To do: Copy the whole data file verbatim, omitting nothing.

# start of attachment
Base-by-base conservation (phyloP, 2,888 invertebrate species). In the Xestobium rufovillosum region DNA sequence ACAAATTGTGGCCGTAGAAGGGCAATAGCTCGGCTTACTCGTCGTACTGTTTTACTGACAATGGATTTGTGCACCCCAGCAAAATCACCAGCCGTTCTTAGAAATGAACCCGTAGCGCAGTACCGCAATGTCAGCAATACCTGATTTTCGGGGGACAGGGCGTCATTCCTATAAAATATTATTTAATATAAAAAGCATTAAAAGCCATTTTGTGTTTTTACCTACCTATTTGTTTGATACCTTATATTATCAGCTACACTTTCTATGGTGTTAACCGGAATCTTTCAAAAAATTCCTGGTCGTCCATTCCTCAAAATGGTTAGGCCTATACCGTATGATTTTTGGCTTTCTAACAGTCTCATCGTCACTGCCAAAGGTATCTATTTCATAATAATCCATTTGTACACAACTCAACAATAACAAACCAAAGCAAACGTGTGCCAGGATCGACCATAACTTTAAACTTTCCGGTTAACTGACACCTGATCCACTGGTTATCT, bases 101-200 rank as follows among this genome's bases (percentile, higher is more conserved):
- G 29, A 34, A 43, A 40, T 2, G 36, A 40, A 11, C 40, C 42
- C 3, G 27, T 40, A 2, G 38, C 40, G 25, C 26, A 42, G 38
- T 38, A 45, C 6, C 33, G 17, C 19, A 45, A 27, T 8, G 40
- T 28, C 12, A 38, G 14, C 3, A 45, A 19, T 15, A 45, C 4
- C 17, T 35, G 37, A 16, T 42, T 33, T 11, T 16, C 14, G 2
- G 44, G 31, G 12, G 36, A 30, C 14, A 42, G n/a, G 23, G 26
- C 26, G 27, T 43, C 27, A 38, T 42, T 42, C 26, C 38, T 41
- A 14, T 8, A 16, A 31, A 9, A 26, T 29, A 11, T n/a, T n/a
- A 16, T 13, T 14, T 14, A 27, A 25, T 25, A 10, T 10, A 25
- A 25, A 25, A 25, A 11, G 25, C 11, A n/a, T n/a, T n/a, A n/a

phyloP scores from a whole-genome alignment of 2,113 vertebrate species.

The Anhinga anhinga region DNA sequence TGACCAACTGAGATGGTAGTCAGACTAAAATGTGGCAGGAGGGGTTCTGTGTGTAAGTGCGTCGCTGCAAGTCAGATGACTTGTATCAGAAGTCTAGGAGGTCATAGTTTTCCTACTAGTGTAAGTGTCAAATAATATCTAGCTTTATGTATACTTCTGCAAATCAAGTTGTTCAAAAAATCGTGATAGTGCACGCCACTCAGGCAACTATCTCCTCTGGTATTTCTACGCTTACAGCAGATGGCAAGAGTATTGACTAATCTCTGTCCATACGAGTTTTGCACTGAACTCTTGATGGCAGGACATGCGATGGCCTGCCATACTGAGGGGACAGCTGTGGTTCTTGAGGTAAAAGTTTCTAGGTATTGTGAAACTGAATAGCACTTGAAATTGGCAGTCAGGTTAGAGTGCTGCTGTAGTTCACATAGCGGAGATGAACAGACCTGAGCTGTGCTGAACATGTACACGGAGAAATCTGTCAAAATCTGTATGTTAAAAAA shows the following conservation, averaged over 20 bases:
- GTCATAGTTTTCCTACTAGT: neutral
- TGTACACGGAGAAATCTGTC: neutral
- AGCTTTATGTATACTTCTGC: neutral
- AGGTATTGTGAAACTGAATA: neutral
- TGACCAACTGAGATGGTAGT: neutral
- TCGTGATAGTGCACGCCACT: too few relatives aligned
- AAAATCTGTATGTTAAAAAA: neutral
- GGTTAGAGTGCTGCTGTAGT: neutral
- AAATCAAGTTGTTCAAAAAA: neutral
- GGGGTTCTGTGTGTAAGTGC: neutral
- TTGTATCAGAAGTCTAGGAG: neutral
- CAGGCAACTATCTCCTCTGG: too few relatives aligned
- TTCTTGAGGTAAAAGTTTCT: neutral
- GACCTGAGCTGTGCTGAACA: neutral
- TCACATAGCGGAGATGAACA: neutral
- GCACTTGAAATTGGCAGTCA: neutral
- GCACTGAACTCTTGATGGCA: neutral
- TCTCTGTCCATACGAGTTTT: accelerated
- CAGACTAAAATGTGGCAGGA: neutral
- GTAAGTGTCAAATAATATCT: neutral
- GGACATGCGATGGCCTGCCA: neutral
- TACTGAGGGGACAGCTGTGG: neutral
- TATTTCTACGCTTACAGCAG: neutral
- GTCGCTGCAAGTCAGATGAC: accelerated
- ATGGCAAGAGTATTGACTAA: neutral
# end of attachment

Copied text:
Base-by-base conservation (phyloP, 2,888 invertebrate species). In the Xestobium rufovillosum region DNA sequence ACAAATTGTGGCCGTAGAAGGGCAATAGCTCGGCTTACTCGTCGTACTGTTTTACTGACAATGGATTTGTGCACCCCAGCAAAATCACCAGCCGTTCTTAGAAATGAACCCGTAGCGCAGTACCGCAATGTCAGCAATACCTGATTTTCGGGGGACAGGGCGTCATTCCTATAAAATATTATTTAATATAAAAAGCATTAAAAGCCATTTTGTGTTTTTACCTACCTATTTGTTTGATACCTTATATTATCAGCTACACTTTCTATGGTGTTAACCGGAATCTTTCAAAAAATTCCTGGTCGTCCATTCCTCAAAATGGTTAGGCCTATACCGTATGATTTTTGGCTTTCTAACAGTCTCATCGTCACTGCCAAAGGTATCTATTTCATAATAATCCATTTGTACACAACTCAACAATAACAAACCAAAGCAAACGTGTGCCAGGATCGACCATAACTTTAAACTTTCCGGTTAACTGACACCTGATCCACTGGTTATCT, bases 101-200 rank as follows among this genome's bases (percentile, higher is more conserved):
- G 29, A 34, A 43, A 40, T 2, G 36, A 40, A 11, C 40, C 42
- C 3, G 27, T 40, A 2, G 38, C 40, G 25, C 26, A 42, G 38
- T 38, A 45, C 6, C 33, G 17, C 19, A 45, A 27, T 8, G 40
- T 28, C 12, A 38, G 14, C 3, A 45, A 19, T 15, A 45, C 4
- C 17, T 35, G 37, A 16, T 42, T 33, T 11, T 16, C 14, G 2
- G 44, G 31, G 12, G 36, A 30, C 14, A 42, G n/a, G 23, G 26
- C 26, G 27, T 43, C 27, A 38, T 42, T 42, C 26, C 38, T 41
- A 14, T 8, A 16, A 31, A 9, A 26, T 29, A 11, T n/a, T n/a
- A 16, T 13, T 14, T 14, A 27, A 25, T 25, A 10, T 10, A 25
- A 25, A 25, A 25, A 11, G 25, C 11, A n/a, T n/a, T n/a, A n/a

phyloP scores from a whole-genome alignment of 2,113 vertebrate species.

The Anhinga anhinga region DNA sequence TGACCAACTGAGATGGTAGTCAGACTAAAATGTGGCAGGAGGGGTTCTGTGTGTAAGTGCGTCGCTGCAAGTCAGATGACTTGTATCAGAAGTCTAGGAGGTCATAGTTTTCCTACTAGTGTAAGTGTCAAATAATATCTAGCTTTATGTATACTTCTGCAAATCAAGTTGTTCAAAAAATCGTGATAGTGCACGCCACTCAGGCAACTATCTCCTCTGGTATTTCTACGCTTACAGCAGATGGCAAGAGTATTGACTAATCTCTGTCCATACGAGTTTTGCACTGAACTCTTGATGGCAGGACATGCGATGGCCTGCCATACTGAGGGGACAGCTGTGGTTCTTGAGGTAAAAGTTTCTAGGTATTGTGAAACTGAATAGCACTTGAAATTGGCAGTCAGGTTAGAGTGCTGCTGTAGTTCACATAGCGGAGATGAACAGACCTGAGCTGTGCTGAACATGTACACGGAGAAATCTGTCAAAATCTGTATGTTAAAAAA shows the following conservation, averaged over 20 bases:
- GTCATAGTTTTCCTACTAGT: neutral
- TGTACACGGAGAAATCTGTC: neutral
- AGCTTTATGTATACTTCTGC: neutral
- AGGTATTGTGAAACTGAATA: neutral
- TGACCAACTGAGATGGTAGT: neutral
- TCGTGATAGTGCACGCCACT: too few relatives aligned
- AAAATCTGTATGTTAAAAAA: neutral
- GGTTAGAGTGCTGCTGTAGT: neutral
- AAATCAAGTTGTTCAAAAAA: neutral
- GGGGTTCTGTGTGTAAGTGC: neutral
- TTGTATCAGAAGTCTAGGAG: neutral
- CAGGCAACTATCTCCTCTGG: too few relatives aligned
- TTCTTGAGGTAAAAGTTTCT: neutral
- GACCTGAGCTGTGCTGAACA: neutral
- TCACATAGCGGAGATGAACA: neutral
- GCACTTGAAATTGGCAGTCA: neutral
- GCACTGAACTCTTGATGGCA: neutral
- TCTCTGTCCATACGAGTTTT: accelerated
- CAGACTAAAATGTGGCAGGA: neutral
- GTAAGTGTCAAATAATATCT: neutral
- GGACATGCGATGGCCTGCCA: neutral
- TACTGAGGGGACAGCTGTGG: neutral
- TATTTCTACGCTTACAGCAG: neutral
- GTCGCTGCAAGTCAGATGAC: accelerated
- ATGGCAAGAGTATTGACTAA: neutral